Readers have from time to time requested a list of the "test" tracks I use to evaluate gear. It's a long list, mostly recordings I've used for many years and heard on hundreds of products, and recordings I made myself or from sessions I attended. They work for me, but wouldn't necessarily help you. More than any specific tracks, I recommend starting with music you know best, favorite tunes you've listened to for years, and then listen to how the speaker, headphones, etc., you're considering changes, improves, or degrades the sound of your favorite tunes. Don't be surprised if the results are inconsistent; some tracks might be a lot better, and some might be a lot worse on different speakers and headphones. Try not to base a buying decision on just one or two tunes.
I want to determine how the review product colors or changes the sound of music, so a lot of my favorite test albums have minimal production, compression, processing, equalization, and so on. I want to hear as much of the unadorned sound as possible. Here are a few of my go-to albums that might be helpful to you.
Muddy Waters, "Folk Singer"
A fierce studio recording of the blues master from 1963, and Waters sounds incredibly present and vital; no wonder "Folk Singer" is an audiophile classic. Amazon sells the CD for $3.99 and the MP3 download for $9.49. Get the CD.
Kronos Quartet, "Pieces of Africa"
This CD will project a huge soundstage, and over the best speakers you'll be in the room with the string quartet. The African percussion and drums are unprocessed and natural. It's a gorgeous recording.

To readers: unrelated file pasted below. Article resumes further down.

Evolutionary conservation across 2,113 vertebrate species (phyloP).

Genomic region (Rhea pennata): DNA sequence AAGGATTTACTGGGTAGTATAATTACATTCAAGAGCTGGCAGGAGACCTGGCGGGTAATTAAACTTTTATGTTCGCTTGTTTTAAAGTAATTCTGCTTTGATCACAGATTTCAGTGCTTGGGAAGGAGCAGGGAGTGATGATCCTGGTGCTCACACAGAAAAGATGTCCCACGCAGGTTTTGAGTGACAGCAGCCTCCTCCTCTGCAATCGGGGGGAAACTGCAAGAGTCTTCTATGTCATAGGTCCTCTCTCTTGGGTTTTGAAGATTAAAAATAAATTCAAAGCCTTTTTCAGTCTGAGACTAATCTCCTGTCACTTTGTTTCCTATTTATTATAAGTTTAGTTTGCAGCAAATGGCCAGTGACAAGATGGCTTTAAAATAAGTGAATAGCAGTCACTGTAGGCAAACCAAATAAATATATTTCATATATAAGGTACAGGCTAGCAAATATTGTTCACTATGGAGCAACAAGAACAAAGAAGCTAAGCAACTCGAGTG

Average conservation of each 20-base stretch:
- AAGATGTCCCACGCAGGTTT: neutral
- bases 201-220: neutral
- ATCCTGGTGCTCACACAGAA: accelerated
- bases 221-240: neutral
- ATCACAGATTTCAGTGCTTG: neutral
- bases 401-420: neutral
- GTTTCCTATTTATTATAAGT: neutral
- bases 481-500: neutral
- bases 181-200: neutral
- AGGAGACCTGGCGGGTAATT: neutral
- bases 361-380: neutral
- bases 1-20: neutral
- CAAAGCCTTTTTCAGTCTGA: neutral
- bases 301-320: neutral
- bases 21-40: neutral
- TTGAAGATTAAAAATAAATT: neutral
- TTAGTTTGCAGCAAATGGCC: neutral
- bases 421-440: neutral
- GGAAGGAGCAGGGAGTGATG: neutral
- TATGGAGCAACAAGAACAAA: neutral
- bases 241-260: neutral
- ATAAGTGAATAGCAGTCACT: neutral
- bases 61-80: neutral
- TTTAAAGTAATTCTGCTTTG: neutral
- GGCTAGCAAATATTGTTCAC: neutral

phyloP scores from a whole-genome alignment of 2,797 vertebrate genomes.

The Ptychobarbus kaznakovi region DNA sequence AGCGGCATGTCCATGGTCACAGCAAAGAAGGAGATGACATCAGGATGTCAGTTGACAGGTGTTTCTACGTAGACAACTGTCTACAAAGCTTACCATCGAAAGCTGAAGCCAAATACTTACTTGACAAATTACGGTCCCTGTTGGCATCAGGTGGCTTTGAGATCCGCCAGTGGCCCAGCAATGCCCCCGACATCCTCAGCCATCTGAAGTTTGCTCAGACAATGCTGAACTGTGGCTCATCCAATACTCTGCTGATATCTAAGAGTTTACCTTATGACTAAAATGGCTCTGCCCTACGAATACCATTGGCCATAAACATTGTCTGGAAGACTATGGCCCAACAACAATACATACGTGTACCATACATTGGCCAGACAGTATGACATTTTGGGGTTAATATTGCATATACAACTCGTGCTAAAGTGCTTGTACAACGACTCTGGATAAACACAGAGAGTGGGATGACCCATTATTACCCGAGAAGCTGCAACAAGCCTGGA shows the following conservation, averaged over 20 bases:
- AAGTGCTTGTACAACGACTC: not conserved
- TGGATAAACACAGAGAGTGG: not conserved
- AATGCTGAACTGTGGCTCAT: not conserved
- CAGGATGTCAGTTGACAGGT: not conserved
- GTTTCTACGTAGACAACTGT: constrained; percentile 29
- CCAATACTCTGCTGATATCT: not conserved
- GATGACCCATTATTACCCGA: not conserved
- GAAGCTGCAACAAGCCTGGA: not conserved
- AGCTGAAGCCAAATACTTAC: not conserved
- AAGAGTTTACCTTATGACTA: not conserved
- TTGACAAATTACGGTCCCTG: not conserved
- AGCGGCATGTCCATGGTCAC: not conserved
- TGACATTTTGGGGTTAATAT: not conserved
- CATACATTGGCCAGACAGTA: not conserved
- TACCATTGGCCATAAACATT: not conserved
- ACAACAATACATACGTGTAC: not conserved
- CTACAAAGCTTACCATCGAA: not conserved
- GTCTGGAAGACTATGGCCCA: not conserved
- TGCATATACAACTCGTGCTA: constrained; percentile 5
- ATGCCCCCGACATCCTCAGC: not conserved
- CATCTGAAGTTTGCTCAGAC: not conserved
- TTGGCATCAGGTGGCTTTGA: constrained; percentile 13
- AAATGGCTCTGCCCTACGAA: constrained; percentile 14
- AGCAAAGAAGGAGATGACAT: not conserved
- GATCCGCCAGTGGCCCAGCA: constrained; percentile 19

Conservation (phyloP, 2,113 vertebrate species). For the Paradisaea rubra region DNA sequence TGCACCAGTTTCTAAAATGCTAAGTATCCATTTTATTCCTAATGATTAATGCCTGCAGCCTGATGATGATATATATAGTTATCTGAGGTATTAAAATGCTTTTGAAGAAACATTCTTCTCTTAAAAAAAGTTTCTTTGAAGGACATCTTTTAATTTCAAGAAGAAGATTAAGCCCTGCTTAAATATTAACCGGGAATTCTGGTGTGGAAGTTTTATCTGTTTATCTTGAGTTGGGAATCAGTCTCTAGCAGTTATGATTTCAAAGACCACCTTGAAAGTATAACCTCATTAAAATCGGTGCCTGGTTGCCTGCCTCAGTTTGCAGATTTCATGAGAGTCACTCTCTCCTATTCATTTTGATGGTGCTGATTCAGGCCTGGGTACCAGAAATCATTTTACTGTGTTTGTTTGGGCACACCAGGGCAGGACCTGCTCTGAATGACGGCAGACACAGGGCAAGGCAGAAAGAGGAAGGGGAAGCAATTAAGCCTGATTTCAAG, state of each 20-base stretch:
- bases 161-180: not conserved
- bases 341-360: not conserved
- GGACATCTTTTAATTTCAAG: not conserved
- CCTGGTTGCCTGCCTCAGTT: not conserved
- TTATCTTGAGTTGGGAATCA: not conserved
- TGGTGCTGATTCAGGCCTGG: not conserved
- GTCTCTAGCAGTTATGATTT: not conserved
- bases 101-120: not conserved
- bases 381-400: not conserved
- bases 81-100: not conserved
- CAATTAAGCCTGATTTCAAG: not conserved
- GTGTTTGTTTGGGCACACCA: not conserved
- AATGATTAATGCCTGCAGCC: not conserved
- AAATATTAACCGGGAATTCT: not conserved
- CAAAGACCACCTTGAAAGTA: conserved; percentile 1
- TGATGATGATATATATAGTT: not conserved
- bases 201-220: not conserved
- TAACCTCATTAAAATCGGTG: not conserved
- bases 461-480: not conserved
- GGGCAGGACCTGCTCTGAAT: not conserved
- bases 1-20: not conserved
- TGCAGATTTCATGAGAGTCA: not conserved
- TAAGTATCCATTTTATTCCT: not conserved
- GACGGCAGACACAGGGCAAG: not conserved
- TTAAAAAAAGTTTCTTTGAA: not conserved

Ernst Reijseger, "Cave of Forgotten Dreams"
Ernst Reijseger's soundtrack to Werner Herzog's film sounds almost holographic. The CD from last year features a choir, small string orchestra, and organ all recorded in a church. Again, there's a big soundstage, and the relative dynamics of the instruments are well preserved. The sound over the best headphones should appear to come from well outside your head.
Jacky Terrasson, "Reach"
Terrasson's piano trio, recorded by Mark Levinson in a small room, sounds like a piano trio in a small room. The piano, bass, and drums weren't close-miked, and no dynamic range compression was used; the recording sounds like the real thing.
Keith Richards, "Main Offender"
Rolling Stone Keith Richards' second solo record is remarkably dynamic and alive, thanks to its really punchy bass and drum sound. "Offender" sounds best cranked way up loud. Another $3.99 CD on Amazon.
Mark Nauseef "With Space in Mind"
A pure audiophile recording of massive drums, gongs, chines, cymbals, bells and a vast range of percussion instruments. This recording was done in a big, acoustically live space. There's a lot of extremely deep bass coming from these drums, you can just about feel the texture of their sounds. Uncompressed dynamic range is a rare and beautiful thing.
Alexandre Desplat "Birth"
This movie soundtrack was recorded at Abbey Road Studios in London (where the Beatles made all their albums). The opening track's flutes, strings, delicate percussion, and large thundering drums are exquisitely mixed. The entire album is superb, and over great headphones or speakers the sound will leave you breathless!
Rosanne Cash, "10 Song Demo"
I've used this CD on countless reviews, and never tire of the music. Cash sings from the heart, and the minimal accompaniment only heightens the intimacy of the music.
Holly Cole "Temptation"
Ms. Cole sings a bunch of moody Tom Waits tunes, backed up by a stellar group. Lots of space and air circulating around Cole, and you occasionally hear her dog panting and accompanying her. This is another audiophile classic; listen and you'll see why.
Vlatko Stefanovski & Miroslav Tadic, "Krushevo"
Two masters of the acoustic guitar, performing duets in a huge acoustic space, the Makedonium Monument, in Krushevo, Macedonia. These two speed demons astonish with their fleet fingerings. The sound is pure and crystal clear.
The Persuasions, "Frankly A Cappella"
The Persuasions are an a cappella group, and this recording of the men singing Frank Zappa's music is a great way to see if your speakers or headphones sound natural. I admit it seems like an odd match, a cappella and Zappa, but it really works.